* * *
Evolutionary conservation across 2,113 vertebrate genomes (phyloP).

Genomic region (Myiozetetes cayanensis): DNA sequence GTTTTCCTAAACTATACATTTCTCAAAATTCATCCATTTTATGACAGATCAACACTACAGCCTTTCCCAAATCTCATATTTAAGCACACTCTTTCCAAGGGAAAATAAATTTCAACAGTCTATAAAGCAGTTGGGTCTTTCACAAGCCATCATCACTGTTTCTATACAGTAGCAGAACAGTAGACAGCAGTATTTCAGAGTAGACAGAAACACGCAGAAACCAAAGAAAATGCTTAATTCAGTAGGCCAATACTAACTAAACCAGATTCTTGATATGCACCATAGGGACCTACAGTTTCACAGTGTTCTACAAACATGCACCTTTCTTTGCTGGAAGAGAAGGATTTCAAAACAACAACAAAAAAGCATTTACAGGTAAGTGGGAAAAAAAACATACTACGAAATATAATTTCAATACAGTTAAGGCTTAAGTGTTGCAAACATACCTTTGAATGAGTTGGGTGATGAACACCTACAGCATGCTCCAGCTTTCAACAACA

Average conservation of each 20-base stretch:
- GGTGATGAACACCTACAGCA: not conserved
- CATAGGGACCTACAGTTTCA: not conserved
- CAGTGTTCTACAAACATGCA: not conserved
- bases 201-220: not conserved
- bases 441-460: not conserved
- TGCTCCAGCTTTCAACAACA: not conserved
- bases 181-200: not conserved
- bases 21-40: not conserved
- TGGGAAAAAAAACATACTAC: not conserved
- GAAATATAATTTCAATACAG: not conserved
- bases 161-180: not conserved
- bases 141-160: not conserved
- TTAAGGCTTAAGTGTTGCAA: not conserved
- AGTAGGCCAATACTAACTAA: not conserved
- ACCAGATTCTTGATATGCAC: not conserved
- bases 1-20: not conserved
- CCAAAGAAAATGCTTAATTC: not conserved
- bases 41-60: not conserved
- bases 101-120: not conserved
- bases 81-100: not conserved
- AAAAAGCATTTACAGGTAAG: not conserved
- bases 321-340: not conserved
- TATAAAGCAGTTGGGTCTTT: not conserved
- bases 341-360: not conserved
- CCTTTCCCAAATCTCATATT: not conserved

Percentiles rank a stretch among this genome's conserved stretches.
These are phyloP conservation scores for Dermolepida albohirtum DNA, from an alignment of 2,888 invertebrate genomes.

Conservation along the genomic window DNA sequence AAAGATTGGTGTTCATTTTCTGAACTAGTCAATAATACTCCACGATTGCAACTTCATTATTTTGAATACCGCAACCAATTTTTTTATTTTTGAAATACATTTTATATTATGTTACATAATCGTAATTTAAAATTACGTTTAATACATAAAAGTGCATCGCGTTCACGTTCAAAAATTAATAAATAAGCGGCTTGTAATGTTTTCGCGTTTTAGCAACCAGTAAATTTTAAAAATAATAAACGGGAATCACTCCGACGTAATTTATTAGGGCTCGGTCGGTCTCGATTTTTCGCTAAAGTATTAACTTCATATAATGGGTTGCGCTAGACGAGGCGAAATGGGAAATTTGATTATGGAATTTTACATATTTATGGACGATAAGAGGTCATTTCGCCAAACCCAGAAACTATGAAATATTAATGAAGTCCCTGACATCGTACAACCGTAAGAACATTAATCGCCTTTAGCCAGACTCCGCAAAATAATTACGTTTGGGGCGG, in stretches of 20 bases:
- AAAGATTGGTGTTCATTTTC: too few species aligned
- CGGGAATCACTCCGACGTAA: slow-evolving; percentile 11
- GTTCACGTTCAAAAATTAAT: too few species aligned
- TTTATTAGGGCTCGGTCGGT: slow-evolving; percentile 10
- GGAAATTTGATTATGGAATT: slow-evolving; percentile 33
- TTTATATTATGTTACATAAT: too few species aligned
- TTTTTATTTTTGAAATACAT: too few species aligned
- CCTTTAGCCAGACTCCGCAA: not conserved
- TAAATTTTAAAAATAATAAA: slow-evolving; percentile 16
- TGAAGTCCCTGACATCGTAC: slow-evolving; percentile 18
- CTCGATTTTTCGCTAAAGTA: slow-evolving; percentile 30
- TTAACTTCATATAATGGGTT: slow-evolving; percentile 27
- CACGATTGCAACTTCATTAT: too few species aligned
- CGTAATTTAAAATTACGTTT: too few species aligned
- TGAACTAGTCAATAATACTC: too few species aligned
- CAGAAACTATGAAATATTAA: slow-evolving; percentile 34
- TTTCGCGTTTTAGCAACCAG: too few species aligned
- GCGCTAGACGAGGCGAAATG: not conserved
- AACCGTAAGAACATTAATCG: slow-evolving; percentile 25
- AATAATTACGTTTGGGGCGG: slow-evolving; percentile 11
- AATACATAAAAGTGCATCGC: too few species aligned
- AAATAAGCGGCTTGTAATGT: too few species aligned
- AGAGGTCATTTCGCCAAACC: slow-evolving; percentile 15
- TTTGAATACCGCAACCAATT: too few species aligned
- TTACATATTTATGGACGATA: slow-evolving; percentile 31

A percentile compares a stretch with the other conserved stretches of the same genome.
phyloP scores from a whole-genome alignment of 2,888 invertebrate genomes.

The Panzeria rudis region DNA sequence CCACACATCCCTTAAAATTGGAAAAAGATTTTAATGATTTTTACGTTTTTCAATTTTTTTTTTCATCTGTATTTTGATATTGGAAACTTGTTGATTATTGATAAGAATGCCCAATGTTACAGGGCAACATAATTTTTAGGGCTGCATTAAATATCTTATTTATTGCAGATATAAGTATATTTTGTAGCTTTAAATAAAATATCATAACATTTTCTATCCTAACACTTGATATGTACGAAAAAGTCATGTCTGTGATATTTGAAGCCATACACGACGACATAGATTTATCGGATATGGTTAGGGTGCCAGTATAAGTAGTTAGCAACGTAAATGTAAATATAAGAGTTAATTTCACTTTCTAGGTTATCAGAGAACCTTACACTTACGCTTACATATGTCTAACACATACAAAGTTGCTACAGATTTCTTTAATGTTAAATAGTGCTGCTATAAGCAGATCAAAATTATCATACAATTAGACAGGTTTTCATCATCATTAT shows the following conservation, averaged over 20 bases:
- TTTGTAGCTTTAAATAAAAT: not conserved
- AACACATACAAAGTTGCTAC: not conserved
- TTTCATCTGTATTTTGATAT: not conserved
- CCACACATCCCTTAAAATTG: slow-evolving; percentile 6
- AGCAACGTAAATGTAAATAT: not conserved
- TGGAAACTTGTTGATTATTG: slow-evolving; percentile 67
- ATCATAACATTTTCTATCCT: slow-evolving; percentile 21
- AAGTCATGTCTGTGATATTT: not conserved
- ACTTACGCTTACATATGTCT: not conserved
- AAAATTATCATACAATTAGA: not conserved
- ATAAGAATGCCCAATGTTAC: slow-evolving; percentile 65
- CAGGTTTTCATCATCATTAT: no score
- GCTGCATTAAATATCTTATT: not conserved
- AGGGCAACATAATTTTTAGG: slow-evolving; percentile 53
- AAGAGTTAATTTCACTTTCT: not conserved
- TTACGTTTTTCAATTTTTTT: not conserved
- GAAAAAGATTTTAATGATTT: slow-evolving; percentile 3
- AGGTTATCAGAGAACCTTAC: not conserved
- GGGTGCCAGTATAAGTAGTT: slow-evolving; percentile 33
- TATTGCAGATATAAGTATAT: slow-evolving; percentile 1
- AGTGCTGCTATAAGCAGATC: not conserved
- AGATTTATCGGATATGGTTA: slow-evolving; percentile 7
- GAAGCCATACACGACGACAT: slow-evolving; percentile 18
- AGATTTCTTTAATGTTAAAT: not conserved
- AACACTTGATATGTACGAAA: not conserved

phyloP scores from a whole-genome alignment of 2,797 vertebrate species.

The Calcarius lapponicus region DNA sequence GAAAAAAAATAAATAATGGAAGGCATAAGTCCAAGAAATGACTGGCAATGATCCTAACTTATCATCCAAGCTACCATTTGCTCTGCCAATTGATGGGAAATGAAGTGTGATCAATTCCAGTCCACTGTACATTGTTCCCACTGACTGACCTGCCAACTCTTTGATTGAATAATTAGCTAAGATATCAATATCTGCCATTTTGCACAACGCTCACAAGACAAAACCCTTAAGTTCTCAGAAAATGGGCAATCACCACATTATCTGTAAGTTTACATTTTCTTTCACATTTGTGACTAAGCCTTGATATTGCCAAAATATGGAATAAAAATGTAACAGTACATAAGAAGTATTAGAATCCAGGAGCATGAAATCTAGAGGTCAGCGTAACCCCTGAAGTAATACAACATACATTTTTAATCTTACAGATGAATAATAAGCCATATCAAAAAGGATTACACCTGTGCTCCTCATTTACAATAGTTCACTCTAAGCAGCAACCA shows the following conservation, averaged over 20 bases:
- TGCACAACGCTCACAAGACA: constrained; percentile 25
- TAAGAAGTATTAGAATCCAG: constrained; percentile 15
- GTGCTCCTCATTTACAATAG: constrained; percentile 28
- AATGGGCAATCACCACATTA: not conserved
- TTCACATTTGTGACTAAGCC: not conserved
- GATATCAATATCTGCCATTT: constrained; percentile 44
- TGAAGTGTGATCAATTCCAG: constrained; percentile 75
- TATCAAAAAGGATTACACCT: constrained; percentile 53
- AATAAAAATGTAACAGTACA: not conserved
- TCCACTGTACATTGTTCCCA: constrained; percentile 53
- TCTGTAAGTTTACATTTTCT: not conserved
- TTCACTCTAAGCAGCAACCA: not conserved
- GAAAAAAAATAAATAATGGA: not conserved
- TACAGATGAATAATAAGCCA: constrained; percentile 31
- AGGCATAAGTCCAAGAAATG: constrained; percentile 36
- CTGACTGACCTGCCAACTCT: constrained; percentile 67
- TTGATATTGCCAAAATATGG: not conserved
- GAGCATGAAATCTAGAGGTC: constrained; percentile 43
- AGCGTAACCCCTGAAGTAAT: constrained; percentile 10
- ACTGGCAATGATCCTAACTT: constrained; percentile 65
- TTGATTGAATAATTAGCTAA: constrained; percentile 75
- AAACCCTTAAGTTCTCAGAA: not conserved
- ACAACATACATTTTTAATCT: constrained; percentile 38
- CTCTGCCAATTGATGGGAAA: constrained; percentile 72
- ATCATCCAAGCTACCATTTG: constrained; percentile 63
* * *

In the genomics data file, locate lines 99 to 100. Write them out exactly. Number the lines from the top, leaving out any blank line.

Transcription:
- GAAAAAAAATAAATAATGGA: not conserved
- TACAGATGAATAATAAGCCA: constrained; percentile 31